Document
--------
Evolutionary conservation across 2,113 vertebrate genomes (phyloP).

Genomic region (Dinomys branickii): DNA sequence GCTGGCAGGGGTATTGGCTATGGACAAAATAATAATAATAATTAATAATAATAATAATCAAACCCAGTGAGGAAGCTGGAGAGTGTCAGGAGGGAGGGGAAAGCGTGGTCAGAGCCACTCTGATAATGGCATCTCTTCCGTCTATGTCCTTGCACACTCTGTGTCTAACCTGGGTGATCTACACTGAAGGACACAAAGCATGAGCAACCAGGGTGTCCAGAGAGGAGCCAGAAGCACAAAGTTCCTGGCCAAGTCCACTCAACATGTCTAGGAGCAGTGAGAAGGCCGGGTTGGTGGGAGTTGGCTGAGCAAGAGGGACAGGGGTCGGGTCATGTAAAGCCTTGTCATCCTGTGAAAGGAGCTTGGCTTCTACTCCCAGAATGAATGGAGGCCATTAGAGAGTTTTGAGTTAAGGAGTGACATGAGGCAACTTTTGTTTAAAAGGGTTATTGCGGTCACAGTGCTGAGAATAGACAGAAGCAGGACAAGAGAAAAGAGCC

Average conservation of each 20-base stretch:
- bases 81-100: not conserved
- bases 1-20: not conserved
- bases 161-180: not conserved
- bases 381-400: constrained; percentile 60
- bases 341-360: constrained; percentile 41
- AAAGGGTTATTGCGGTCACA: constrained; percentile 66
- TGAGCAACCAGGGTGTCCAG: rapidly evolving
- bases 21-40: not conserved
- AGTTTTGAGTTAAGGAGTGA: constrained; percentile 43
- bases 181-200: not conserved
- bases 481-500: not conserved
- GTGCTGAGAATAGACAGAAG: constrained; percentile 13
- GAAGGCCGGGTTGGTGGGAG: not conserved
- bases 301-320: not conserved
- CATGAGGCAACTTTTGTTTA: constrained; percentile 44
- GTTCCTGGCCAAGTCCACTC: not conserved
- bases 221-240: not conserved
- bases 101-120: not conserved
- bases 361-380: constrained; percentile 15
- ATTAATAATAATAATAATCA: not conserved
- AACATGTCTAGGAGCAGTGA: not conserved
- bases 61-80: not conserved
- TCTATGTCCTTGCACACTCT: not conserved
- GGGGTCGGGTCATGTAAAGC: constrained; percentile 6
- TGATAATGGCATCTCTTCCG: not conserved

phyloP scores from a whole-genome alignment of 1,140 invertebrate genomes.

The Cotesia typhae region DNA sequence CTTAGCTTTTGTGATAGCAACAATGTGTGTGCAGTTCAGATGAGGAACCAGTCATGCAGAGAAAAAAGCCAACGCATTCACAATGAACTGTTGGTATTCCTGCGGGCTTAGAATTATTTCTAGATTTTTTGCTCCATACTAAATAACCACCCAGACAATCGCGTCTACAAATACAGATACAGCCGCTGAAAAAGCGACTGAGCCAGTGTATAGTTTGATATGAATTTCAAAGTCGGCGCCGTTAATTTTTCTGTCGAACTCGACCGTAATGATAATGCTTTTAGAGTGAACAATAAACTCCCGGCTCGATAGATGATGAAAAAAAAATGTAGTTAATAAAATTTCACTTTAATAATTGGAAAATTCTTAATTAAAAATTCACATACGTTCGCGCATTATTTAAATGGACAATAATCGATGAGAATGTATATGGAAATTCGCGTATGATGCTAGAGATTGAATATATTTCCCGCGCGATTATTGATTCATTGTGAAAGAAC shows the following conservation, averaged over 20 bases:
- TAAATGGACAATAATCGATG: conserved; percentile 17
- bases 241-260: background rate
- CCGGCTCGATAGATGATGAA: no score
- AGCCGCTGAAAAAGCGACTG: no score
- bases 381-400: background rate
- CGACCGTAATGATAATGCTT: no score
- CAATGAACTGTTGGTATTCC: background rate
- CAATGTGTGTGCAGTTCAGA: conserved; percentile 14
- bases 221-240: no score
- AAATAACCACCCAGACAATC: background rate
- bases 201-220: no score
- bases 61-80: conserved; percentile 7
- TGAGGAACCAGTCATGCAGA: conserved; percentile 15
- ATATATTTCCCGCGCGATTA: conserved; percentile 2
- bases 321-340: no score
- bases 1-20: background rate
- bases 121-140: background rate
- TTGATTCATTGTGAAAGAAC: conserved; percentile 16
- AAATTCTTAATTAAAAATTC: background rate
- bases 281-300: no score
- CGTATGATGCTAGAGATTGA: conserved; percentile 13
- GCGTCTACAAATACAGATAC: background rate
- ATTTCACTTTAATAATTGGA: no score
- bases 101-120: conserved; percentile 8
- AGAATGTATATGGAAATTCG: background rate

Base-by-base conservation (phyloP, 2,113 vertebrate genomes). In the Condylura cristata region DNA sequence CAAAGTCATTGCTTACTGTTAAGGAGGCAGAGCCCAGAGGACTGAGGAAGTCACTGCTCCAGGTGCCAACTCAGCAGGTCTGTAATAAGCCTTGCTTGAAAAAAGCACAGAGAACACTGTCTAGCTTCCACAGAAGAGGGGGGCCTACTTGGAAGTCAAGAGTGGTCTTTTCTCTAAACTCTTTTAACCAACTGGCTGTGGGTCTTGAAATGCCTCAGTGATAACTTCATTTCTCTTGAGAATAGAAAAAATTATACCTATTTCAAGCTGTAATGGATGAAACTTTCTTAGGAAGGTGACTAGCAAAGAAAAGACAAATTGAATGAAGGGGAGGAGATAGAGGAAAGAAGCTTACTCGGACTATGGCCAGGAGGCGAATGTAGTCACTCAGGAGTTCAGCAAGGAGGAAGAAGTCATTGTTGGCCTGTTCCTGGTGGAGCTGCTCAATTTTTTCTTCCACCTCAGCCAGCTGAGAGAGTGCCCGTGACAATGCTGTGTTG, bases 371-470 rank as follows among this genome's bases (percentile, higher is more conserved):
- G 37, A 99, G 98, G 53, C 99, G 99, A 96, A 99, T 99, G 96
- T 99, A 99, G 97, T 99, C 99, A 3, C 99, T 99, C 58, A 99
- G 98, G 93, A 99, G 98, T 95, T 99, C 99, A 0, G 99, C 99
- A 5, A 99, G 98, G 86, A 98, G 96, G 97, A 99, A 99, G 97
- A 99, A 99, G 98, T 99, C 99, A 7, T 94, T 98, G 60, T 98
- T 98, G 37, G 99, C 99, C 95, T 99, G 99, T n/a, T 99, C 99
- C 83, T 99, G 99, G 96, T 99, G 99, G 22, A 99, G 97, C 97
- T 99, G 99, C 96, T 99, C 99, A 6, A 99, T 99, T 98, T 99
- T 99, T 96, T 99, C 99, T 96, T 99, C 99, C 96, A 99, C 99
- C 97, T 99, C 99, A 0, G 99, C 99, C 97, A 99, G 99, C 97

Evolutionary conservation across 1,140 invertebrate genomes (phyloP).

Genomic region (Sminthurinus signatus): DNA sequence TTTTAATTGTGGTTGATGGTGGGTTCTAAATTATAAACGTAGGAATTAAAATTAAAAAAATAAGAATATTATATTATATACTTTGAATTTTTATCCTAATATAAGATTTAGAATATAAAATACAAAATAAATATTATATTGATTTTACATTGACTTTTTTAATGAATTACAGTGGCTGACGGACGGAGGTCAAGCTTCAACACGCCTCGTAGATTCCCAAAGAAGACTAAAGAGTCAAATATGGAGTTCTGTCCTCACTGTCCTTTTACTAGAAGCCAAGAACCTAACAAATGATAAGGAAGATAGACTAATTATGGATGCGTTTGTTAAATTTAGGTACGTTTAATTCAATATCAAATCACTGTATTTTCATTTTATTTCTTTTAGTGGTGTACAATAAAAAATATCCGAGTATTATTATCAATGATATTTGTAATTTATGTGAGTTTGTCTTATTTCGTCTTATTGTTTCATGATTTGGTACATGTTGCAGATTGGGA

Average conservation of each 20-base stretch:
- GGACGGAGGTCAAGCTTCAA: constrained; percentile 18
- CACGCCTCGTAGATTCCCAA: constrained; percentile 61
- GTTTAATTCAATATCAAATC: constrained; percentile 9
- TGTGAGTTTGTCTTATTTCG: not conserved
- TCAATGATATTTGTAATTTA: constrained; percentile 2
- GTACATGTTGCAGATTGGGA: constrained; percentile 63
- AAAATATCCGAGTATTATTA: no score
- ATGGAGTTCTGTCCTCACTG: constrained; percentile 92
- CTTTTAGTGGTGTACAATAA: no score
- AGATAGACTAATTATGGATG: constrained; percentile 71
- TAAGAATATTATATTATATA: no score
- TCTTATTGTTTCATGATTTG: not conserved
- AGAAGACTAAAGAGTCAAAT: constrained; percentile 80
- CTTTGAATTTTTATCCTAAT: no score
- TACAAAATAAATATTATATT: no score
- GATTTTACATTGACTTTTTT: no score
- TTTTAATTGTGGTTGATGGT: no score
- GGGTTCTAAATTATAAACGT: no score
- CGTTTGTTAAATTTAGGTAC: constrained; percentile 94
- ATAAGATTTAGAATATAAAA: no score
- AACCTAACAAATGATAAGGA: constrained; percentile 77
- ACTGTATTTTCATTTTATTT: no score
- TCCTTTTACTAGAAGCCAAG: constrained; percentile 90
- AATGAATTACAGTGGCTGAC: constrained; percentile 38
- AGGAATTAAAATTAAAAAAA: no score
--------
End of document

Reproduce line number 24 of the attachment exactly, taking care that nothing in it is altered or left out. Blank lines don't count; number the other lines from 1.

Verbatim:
- AACATGTCTAGGAGCAGTGA: not conserved